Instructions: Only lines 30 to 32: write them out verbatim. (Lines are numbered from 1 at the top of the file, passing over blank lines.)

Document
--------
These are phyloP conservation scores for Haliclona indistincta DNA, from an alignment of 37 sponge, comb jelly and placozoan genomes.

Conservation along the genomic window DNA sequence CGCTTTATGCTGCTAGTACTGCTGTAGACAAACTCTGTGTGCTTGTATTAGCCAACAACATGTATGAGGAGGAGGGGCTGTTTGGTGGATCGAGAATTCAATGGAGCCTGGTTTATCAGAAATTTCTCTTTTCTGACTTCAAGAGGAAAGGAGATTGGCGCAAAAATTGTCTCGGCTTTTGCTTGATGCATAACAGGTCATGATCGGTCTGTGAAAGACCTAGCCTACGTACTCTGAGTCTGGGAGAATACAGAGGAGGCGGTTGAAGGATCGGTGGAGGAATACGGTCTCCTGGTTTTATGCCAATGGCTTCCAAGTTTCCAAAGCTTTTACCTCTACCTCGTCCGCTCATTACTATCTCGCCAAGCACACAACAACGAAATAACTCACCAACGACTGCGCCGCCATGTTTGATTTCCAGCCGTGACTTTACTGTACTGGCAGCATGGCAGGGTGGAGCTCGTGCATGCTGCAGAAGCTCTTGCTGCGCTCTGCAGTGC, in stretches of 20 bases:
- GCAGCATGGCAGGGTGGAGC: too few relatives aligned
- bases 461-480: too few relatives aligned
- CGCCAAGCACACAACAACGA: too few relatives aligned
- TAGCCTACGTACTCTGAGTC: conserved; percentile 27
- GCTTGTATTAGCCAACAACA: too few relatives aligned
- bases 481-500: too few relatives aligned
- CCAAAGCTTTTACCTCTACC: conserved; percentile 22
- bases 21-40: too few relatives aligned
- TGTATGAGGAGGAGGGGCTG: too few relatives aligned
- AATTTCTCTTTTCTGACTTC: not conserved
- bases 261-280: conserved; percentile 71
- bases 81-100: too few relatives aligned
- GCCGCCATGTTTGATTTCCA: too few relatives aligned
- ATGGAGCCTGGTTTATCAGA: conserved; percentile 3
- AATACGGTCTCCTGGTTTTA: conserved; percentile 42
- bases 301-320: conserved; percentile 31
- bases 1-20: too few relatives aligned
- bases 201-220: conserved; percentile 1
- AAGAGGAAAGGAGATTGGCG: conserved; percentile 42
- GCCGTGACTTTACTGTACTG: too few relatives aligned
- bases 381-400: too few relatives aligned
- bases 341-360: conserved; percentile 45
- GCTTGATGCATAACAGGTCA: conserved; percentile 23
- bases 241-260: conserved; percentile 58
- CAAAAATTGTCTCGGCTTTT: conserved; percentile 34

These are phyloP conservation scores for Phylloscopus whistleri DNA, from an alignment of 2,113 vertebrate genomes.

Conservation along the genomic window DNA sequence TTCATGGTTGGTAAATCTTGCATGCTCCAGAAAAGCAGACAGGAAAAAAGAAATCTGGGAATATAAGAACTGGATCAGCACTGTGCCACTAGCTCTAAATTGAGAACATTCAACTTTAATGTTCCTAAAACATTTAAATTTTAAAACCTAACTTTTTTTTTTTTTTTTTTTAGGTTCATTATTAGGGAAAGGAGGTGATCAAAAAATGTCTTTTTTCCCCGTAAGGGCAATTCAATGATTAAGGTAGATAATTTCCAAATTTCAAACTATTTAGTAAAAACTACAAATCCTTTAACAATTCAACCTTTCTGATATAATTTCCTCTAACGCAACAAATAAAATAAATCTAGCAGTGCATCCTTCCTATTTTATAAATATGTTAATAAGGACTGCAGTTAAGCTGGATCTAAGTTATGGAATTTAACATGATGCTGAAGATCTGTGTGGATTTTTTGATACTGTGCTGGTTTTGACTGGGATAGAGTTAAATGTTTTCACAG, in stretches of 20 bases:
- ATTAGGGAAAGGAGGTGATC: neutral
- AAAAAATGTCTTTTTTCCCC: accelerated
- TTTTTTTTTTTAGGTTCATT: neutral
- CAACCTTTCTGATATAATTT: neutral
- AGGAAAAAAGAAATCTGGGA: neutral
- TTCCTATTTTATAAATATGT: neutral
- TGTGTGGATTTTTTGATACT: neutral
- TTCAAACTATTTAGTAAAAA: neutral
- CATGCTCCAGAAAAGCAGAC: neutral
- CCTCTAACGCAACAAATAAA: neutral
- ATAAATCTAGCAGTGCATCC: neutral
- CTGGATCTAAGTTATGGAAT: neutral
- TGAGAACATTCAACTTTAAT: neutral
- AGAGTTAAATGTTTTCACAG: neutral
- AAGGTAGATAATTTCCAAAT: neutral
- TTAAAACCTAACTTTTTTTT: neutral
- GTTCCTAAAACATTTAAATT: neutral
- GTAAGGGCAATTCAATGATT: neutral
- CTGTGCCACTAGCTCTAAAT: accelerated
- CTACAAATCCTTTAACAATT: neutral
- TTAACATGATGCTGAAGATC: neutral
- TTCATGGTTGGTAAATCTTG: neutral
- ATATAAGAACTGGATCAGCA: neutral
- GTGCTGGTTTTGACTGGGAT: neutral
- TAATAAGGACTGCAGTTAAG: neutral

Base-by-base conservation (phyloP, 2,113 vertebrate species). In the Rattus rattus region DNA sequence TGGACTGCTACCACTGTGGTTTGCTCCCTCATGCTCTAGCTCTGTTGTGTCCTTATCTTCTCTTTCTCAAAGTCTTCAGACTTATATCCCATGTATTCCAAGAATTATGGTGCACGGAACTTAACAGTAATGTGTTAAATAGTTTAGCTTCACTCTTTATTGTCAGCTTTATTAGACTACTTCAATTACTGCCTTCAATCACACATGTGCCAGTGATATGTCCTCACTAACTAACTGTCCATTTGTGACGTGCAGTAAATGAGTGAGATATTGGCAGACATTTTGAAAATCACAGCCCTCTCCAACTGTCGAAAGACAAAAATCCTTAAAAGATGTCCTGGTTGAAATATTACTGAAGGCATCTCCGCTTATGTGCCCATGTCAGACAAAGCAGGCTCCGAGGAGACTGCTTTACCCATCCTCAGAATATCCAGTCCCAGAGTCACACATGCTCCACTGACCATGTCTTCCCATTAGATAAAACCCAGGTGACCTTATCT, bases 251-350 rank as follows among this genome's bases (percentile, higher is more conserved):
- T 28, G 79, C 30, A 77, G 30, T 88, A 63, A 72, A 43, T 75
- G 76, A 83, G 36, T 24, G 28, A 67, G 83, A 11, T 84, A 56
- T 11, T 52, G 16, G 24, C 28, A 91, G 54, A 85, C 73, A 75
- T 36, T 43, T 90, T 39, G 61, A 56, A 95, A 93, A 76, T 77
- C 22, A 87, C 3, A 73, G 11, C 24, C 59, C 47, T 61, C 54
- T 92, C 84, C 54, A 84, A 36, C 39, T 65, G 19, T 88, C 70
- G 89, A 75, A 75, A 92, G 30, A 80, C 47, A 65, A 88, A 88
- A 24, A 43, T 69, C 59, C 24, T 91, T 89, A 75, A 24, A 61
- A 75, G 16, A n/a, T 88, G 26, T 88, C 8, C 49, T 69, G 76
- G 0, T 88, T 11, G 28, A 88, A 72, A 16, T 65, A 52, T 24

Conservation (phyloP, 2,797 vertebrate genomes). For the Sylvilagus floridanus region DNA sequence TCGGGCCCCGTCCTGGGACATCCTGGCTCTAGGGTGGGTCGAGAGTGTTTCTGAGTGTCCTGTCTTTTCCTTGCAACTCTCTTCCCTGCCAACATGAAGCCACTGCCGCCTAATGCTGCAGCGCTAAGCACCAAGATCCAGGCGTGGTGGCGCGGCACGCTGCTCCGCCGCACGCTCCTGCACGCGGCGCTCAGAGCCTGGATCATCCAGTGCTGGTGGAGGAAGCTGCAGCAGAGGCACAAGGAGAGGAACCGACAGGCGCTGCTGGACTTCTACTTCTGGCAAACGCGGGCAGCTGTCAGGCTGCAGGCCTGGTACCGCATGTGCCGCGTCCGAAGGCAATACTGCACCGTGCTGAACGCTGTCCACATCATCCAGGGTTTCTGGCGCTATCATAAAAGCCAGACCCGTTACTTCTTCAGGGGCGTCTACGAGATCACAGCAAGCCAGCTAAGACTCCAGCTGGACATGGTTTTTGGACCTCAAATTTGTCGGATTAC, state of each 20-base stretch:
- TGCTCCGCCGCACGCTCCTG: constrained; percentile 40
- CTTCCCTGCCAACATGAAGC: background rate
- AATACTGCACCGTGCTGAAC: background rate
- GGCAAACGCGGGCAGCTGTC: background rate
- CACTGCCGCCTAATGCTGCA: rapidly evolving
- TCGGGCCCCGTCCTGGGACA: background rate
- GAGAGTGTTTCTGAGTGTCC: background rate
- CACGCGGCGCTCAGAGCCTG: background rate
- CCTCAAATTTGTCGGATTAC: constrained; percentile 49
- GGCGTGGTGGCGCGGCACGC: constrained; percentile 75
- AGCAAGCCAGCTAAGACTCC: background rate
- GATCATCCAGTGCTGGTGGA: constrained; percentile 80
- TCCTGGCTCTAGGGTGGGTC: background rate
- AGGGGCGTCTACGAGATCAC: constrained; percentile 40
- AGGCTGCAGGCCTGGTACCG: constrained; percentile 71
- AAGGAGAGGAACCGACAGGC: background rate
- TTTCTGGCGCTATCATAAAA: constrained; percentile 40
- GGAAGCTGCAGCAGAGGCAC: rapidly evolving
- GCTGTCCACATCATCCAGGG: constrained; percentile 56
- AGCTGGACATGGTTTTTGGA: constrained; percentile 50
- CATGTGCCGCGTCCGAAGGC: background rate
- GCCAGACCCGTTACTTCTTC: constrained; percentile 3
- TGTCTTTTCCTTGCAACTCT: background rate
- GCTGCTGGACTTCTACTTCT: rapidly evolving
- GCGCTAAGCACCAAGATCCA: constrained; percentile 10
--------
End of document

- ATTAGGGAAAGGAGGTGATC: neutral
- AAAAAATGTCTTTTTTCCCC: accelerated
- TTTTTTTTTTTAGGTTCATT: neutral